Film Review: Stealing Beauty (1996)

“Stealing Beauty” Steals My Heart

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Here we go, my first film review. What better way to commence this new project of mine than to write about a movie I loved from start to finish? I’ll challenge myself later with a negative review but, for now, I have to take a moment to gush about this film.

Man, oh man. “Stealing Beauty” hit me like a ton of bricks to the chest. Originally, I was attracted to the film because young 90’s Liv Tyler, more specifically, 1996 Liv Tyler, is its leading lady. I fell in love with her performance in “Empire Records” a few years ago and couldn’t resist the opportunity to marvel at her exquisite beauty once more. There’s a unique subtlety and rawness to her work that I admire. Also, do we all remember her as Arwen in The Lord of the Rings? I rest my case.

When this movie popped up on my Netflix “Recommended For You” feed, I watched it immediately. The synopsis presented the film as a coming-of-age, which I tend to be a sucker for. This one in particular did not disappoint.

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First, I have to take a moment to hand it to my man Bernardo Bertolucci, who is quickly becoming one of my favorite directors, for accurately conveying the roller-coaster beauty that is transitioning into womanhood. What satisfied me most about this film in particular is that it ties together many key elements of maturing both sexually and emotionally. It doesn’t skip past the baggage that coincides with that process and leaves the viewer feeling more closely tied to the protagonist’s experience as a result.

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The story begins as Liv Tyler’s character, a lost 19-year-old (sounds about right) with a knack for writing beautiful poetry, Lucy, revisits the same Italian villa she had vacationed at four years prior. We first see Lucy from the gritty point of view of a stranger’s handheld video camera, filming her sleeping on the train ride to Italy. She’s drooling whilst listening to her radio and completely oblivious. Moments later, we see Lucy in a cab, writing in and flipping through her mother’s old densely filled journal. Every individual piece of the film’s opening is fastened to create the specific warmth, nostalgia and romanticism that carries through as the heart of the film until it ends.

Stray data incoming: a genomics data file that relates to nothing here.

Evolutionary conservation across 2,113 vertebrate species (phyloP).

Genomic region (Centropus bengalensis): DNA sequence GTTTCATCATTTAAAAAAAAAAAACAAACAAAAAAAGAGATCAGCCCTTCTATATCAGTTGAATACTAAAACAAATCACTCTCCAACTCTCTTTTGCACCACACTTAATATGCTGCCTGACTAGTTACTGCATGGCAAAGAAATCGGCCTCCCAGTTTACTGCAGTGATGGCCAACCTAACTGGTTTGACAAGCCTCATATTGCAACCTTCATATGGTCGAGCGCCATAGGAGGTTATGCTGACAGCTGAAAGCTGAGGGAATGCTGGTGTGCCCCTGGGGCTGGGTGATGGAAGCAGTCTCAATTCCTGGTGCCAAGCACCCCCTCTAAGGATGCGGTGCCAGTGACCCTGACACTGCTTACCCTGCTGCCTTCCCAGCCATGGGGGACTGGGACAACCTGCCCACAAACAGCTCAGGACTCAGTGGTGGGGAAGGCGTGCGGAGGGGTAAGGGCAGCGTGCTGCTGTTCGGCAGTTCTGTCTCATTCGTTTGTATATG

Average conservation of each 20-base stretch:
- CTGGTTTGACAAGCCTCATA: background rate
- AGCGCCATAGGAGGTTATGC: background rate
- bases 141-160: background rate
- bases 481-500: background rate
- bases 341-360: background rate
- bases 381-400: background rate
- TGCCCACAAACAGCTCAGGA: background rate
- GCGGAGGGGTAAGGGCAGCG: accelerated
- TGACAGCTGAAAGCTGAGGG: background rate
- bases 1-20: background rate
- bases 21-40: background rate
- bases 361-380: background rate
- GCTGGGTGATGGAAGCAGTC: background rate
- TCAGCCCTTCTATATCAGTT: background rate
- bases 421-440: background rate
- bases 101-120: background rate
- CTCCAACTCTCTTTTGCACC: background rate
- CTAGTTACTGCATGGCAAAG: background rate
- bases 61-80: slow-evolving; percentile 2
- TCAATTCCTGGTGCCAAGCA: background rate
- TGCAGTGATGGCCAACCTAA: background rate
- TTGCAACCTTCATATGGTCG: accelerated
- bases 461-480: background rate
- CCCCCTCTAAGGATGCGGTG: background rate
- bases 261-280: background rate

Lucy’s journey to Italy is one with great intent. She wants to rekindle an old flame and to discover who her birth father is. Her journey is fascinating to watch primarily because the character is so well written. The aura of mystery about her makes her irresistible not only to various characters in the film but also to the viewer. Tyler mesmerizes with depth, vulnerability, and warmth.

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Lucy’s experience in Italy and the story of the film itself seems to play out in real-time. The plot of the film feels like a memory and less like it’s building up to a climax. Bortolucci manages to do this without taking away the pulse and captivity of the film, which is commendable. Though there is a distinct plot, the film focuses more on character development and imagery. All in all, there’s a sensuality about the film, the villa, the characters. Everything about it lures you into Lucy’s world. You want to be there with her. The overall film experience feels like you’re looking through a friend’s journal, as though you’re a fly on the wall.

I don’t want to give away too much more. I’ve kept this review vague because I want you, the reader, to go see it for yourself! I leave you with this: “Stealing Beauty” is honest. It does everything right, from the casting and writing to the achingly beautiful Italian villa backdrop setting that fuels the sensual tone of the film. Even the music is perfect. Needless to say, I highly recommend this film.

I love it.

I really do.

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